With 144.4 million pairs of eyes glued to television screens for Super Bowl XLIX, the advertisement portraying Bryan Cranston's "Breaking Bad" character as a pharmacist got a lot of exposure.
With 144.4 million pairs of eyes glued to television screens for Super Bowl XLIX, the advertisement portraying Bryan Cranston’s “Breaking Bad” character as a pharmacist got a lot of exposure.
In fact, Super Bowl XLIX was the most-watched show in the nation’s TV history, and with such a large audience, what can 1 commercial say about the pharmacy profession?
This question interested Brandon Bookstaver, PharmD, associate professor of pharmacy at the University of South Carolina, who has conducted research on perceptions of pharmacists in TV shows and movies.
Dr. Bookstaver was hosting a Super Bowl party at his house with a couple of pharmacy colleagues when the commercial came on.
“I was a little bit dumbfounded,” Dr. Bookstaver told Pharmacy Times. “…I said, ‘See, that’s exactly what I’m talking about with the negative portrayal of pharmacists in the media.’”
In the ad, a woman arrives at a pharmacy counter and is surprised to see Walter White, who is donning the gas mask and hazmat suit that he typically wears when cooking crystal meth in “Breaking Bad.”
When the woman mentions that he is not her normal pharmacist, White responds, “I’m sorta Greg.”
“We’re both over 50 years old. We both used to own a Pontiac Aztek. We both have a lot of experience with drugs…sorry, pharmaceuticals,” White says.
He then hands the woman a pill bottle that is not her prescription. She tries to challenge him on it, but he makes her take the bottle, saying, “You’ll thank me later.”
While the majority of comments on the Pharmacy Times Facebook page reflected positive reactions to the commercial, a few readers found the ad in poor humor.
“Sorry, don’t find wrong Rx part at all funny,” one reader wrote.
Dr. Bookstaver had a similar reaction to the ad. Making light of the pharmacy job and downplaying the importance of pharmacy can plant a negative seed in the minds of the public, he argued.
Dr. Bookstaver pointed out that it was an interesting choice to have White play a pharmacist for the commercial. The gas mask, hazmat suit, and even character can carry dangerous or negative connotations.
Another aspect of the commercial that Dr. Bookstaver highlighted was the suspicious way in which the customer looked at White, who was clearly not her normal pharmacist.
“You’re not Greg,” she tells White in the commercial.
Dr. Bookstaver pointed out that some pharmacists try to teach patients about the benefits of using just 1 pharmacy. Going to the same pharmacy is better for safety and record keeping, and it allows for a relationship to develop between the pharmacist and the patient.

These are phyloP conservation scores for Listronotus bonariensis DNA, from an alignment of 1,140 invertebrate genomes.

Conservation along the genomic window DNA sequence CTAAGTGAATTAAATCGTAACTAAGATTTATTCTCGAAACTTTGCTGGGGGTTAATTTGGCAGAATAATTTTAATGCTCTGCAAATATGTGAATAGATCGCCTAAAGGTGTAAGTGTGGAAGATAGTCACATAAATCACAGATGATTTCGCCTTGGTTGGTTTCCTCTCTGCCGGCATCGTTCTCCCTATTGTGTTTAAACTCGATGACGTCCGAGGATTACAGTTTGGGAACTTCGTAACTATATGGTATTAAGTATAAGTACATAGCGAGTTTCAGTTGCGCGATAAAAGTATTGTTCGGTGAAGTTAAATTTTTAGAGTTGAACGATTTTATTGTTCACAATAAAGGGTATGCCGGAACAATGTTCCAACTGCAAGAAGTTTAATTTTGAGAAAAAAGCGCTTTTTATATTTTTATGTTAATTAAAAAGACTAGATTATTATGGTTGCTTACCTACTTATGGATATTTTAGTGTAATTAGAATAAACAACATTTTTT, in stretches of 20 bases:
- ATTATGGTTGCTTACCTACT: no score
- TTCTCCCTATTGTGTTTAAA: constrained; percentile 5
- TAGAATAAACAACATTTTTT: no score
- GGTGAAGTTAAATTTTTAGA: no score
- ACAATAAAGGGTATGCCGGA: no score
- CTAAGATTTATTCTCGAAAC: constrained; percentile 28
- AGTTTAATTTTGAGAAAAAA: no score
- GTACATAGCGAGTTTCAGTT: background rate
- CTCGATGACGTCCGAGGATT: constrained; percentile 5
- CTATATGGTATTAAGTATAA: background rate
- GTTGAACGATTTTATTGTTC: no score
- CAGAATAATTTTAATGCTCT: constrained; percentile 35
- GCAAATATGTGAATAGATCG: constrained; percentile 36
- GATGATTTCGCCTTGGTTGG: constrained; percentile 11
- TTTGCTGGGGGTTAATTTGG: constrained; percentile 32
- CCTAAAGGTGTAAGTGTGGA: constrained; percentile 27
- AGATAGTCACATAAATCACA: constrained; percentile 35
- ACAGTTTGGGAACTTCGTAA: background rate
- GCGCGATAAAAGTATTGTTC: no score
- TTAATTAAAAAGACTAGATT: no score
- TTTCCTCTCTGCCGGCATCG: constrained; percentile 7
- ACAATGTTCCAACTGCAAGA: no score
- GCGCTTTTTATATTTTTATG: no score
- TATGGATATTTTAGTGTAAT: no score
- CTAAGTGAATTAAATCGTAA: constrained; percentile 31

“We don’t want pharmacists depicted as floaters all the time and that there’s not really a relationship developed,” Dr. Bookstaver said.
He gave the example of his pharmacist father who has worked at 2 different pharmacies for more than 30 years and has been able to develop long-lasting relationships with his patients.
“When there is a foreign face, an unfamiliar face, it’s a little bit alien to the patient,” Dr. Bookstaver said. “There’s a little bit of anxiety there. You know, you’re dealing with their medications. That’s a big deal.”
This isn’t the first time Dr. Bookstaver has paid this much attention to a media portrayal of pharmacists. In fact, his research has spanned 4 decades of data from TV shows and movies.
According to Dr. Bookstaver, 65% of pharmacist portrayals in TV and movies were negative, meaning they were depicted either as victims (more frequently) or villains (less frequently).
One particularly damaging depiction of a pharmacist was seen on the TV show “Hannibal,” where a floater pharmacist working at a big chain store started burying patients alive, all the while feeding them intravenously and using their bodies as fertilizer in his garden.
Other inclusions of pharmacists in TV and movies have shown them sharing private medical information. Dr. Bookstaver gave the example of “The Nanny” episode where Fran Dresher’s character runs into her pharmacist at a restaurant, and he starts asking about her health issues in a public setting.
“It makes people think, ‘Is my pharmacist sitting around—even at a Super Bowl party—and talking about my ailments with people in my neighborhood?” Dr. Bookstaver told Pharmacy Times. “How confidential really is my information in a pharmacy?’”
While 1 short commercial may not make a deep, long-lasting impact on a viewer, Dr. Bookstaver pointed out that this ad continues on a trend of negative depictions. However, he did suggest that many viewers might have been focused more on the character onscreen than on the fact that he was playing a pharmacist.
“We still continue to see the pharmacy and pharmacist profession as the lone ranger when it comes to being depicted in a negative light,” said Dr. Bookstaver, comparing pharmacists to other health care professionals.